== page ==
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Christina Lau
13 Jul 2020

Prior treatment with chemotherapy alone, chemotherapy plus immunotherapy, steroids or anticoagulants is associated with an increased risk of death in patients with thoracic cancer who develop coronavirus disease 2019 (COVID-19), new data from the global TERAVOLT (Thoracic Cancers International COVID-10 Collaboration) registry have shown.

“However, prior treatment with immunotherapy or tyrosine kinase inhibitors [TKIs] alone was not associated with an increased mortality risk,” said investigator Dr Leora Horn of Vanderbilt-Ingram Cancer Center, Nashville, Tennessee, US, who presented the results at the American Society of Clinical Oncology 2020 Virtual Scientific Programme (ASCO 2020). [Horn L, et al, ASCO 2020, abstract LBA111]

The TERAVOLT registry is the first global registry established to understand the effect of severe acute respiratory syndrome coronavirus 2 (SARS-CoV-2) infection on patients with thoracic malignancies. [http://teravolt-consortium.org/] The first analysis, in 200 patients followed up for a median of 15 days, showed a 33 percent death rate and a 10 percent rate of intensive care unit (ICU) admission. Smoking history was the only factor associated with an increased risk of death (odds ratio [OR], 3.18; 95 percent confidence interval [CI], 1.11 to 9.06) on multivariable analysis. [Garassino MC, et al, AACR 2020 Virtual Meeting I; Lancet Oncol 2020, doi: 10.1016/S1470-2045(20)30314-4]

Chemo, chemo + IO, steroids, anticoagulants linked to increased death

“The updated analysis included 400 patients from North and South America, Europe, Africa, Asia and Australia, who were followed up for a median of 33 days from COVID-19 diagnosis,” said Horn.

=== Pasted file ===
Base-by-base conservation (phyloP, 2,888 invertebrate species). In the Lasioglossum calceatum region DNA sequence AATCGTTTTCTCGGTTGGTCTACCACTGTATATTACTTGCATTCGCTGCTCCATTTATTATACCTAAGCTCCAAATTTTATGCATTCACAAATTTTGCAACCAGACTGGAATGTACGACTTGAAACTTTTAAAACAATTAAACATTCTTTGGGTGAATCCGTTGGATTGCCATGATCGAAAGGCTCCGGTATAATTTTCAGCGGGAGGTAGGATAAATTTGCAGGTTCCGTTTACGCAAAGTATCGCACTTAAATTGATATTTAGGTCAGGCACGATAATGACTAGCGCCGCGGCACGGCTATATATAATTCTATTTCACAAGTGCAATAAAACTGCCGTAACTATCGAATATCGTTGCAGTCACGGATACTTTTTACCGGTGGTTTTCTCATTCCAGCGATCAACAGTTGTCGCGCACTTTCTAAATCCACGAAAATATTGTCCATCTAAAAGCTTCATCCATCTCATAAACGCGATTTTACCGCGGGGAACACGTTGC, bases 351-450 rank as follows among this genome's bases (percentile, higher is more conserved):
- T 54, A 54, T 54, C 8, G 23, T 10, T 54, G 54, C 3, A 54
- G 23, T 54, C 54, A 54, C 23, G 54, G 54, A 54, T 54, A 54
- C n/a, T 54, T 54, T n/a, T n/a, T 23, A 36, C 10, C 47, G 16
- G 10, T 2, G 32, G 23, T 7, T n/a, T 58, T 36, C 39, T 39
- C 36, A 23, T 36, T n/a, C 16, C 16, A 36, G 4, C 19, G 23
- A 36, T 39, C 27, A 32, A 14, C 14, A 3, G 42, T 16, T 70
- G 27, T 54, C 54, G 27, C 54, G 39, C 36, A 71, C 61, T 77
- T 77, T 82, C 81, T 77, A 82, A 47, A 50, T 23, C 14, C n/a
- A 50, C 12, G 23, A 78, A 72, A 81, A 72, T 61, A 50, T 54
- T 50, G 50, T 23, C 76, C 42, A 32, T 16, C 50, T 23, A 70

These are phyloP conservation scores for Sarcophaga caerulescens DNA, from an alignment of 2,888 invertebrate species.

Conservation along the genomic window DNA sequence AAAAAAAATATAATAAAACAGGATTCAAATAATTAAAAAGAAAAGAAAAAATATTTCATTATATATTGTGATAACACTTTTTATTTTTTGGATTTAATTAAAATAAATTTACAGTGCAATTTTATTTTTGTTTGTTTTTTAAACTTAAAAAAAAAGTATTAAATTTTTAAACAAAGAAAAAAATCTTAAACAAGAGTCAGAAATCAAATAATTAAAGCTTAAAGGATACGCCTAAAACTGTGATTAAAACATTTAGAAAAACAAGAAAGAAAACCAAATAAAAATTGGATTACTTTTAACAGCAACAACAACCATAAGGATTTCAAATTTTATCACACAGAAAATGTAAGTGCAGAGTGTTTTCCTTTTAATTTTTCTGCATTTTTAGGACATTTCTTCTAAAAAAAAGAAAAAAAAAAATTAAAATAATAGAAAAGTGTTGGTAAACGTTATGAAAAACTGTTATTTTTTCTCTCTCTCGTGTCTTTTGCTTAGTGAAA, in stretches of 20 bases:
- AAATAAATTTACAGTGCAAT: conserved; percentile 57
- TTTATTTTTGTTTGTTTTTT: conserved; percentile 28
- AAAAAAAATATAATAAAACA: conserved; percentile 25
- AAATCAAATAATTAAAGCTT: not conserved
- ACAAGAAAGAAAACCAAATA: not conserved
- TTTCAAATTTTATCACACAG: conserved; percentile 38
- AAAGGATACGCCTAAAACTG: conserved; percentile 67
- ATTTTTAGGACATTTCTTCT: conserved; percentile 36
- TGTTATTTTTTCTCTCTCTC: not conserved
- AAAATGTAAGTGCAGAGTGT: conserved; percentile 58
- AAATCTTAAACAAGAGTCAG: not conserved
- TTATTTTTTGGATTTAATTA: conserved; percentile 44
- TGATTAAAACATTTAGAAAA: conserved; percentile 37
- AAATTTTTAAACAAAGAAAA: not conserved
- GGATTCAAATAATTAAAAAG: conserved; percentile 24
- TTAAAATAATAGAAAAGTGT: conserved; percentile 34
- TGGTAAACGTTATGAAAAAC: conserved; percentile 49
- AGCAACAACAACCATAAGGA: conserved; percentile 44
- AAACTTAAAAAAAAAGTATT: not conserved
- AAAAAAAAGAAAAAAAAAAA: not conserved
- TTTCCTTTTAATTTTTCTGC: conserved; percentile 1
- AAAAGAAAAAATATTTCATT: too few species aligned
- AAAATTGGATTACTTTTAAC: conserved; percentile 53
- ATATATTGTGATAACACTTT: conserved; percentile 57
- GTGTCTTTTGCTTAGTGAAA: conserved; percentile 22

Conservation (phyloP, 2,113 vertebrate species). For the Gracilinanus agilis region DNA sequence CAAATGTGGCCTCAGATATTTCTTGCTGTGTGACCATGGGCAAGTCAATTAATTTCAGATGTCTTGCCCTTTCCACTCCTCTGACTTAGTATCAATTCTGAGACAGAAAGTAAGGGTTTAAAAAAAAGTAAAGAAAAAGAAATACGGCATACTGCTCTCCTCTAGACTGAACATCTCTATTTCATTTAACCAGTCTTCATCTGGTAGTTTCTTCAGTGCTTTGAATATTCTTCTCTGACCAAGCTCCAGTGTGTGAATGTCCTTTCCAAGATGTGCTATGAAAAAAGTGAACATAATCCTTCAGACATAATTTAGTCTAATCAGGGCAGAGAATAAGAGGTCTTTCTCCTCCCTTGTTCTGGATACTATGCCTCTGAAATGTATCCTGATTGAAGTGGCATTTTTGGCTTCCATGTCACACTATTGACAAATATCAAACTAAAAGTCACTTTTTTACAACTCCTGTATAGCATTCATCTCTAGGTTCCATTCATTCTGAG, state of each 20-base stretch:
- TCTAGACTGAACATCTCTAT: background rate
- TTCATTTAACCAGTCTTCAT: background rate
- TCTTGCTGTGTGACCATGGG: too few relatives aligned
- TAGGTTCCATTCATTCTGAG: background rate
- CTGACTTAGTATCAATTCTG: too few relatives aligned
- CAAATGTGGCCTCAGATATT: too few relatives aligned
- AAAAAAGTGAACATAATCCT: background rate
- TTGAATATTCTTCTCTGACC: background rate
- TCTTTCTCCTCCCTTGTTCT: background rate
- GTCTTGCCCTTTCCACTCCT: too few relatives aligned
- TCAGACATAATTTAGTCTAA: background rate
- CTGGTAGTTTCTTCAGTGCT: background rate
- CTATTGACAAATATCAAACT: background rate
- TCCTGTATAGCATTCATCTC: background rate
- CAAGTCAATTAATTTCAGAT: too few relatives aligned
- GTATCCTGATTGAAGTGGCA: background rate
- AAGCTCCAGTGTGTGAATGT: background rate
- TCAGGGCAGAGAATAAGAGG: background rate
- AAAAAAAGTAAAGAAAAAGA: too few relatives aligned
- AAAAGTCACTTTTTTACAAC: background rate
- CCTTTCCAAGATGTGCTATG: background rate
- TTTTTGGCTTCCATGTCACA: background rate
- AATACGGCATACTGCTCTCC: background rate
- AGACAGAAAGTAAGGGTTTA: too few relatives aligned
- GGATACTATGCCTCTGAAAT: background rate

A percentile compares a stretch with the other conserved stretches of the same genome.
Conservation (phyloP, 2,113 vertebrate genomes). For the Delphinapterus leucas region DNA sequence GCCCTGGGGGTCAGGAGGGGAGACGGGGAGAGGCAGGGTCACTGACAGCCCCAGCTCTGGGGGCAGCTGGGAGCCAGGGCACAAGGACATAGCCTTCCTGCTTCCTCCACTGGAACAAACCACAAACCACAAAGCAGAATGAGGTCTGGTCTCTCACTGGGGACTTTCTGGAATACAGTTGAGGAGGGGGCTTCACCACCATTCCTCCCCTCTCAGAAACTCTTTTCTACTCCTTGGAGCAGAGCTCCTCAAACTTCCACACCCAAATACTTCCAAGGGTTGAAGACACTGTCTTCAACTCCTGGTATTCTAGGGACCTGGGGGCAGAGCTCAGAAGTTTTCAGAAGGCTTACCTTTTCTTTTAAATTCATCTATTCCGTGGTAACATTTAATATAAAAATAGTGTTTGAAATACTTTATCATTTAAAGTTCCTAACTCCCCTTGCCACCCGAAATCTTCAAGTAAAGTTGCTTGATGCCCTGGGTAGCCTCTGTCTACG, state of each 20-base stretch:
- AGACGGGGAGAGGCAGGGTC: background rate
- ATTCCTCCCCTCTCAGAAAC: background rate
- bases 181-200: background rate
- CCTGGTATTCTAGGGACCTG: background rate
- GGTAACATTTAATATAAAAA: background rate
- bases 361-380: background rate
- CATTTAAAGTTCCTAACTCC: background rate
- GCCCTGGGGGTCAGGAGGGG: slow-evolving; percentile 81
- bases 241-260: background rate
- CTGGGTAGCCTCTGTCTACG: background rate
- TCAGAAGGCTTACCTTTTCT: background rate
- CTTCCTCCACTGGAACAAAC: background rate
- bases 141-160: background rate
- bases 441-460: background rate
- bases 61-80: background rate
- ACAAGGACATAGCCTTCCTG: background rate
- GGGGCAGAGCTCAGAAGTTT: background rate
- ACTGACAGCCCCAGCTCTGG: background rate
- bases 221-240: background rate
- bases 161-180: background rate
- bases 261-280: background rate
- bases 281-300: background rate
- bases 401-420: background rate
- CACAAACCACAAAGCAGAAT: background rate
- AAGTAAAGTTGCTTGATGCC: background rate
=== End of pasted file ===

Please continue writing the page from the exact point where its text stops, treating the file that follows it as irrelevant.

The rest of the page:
At baseline, 169 patients had recovered, 141 patients had died, and 118 remained hospitalized. The patients’ median age was 66.5–70 years. A majority of patients had stage IV cancer (61.4–76.8 percent), with non-small-cell lung cancer (74.5–81.9 percent) being the most common tumour type.

“The death rate was 35.5 percent. A majority [79.4 percent; n=112] of the deaths were due to COVID-19. Cancer accounted for 10.6 percent [n=15] of the deaths, while 8.5 percent [n=12] of the patients died due to cancer and COVID-19,” reported Horn.

“Use of chemotherapy alone or in combination with immunotherapy [p=0.0256] in the last 3 months, but not immunotherapy or TKIs alone, was associated with an increased risk of death from COVID-19,” she said. “Patients on steroids [>10 mg of prednisone or equivalent; p=0.0186] or anticoagulants [p=0.0562] at COVID-19 diagnosis were also at increased risk of death.”

On multivariate analysis, the hazard ratio (HR) for death from COVID-19 was 1.71 (95 percent CI, 1.12 to 2.63) for chemotherapy +/- other therapy vs no treatment, 1.64 (95 percent CI, 0.77 to 3.48) for chemotherapy +/- other therapy vs immuno-oncology (IO) or targeted therapy, and 1.04 (95 percent CI, 0.56 to 1.93) for IO or targeted therapy vs no treatment (p=0.025). The HR for death for steroid use prior to COVID-19 diagnosis was 1.49 (95 percent CI, 1.00 to 2.23; p=0.052).

Among patients who died, 46.8 percent had received chemotherapy in the last 3 months, while 22 percent and 12.8 percent had received immunotherapy and targeted therapy, respectively. “Regardless of outcome, most patients in the cohort were either receiving first-line cancer therapy or not receiving cancer therapy at the time of COVID-19 diagnosis,” noted Horn.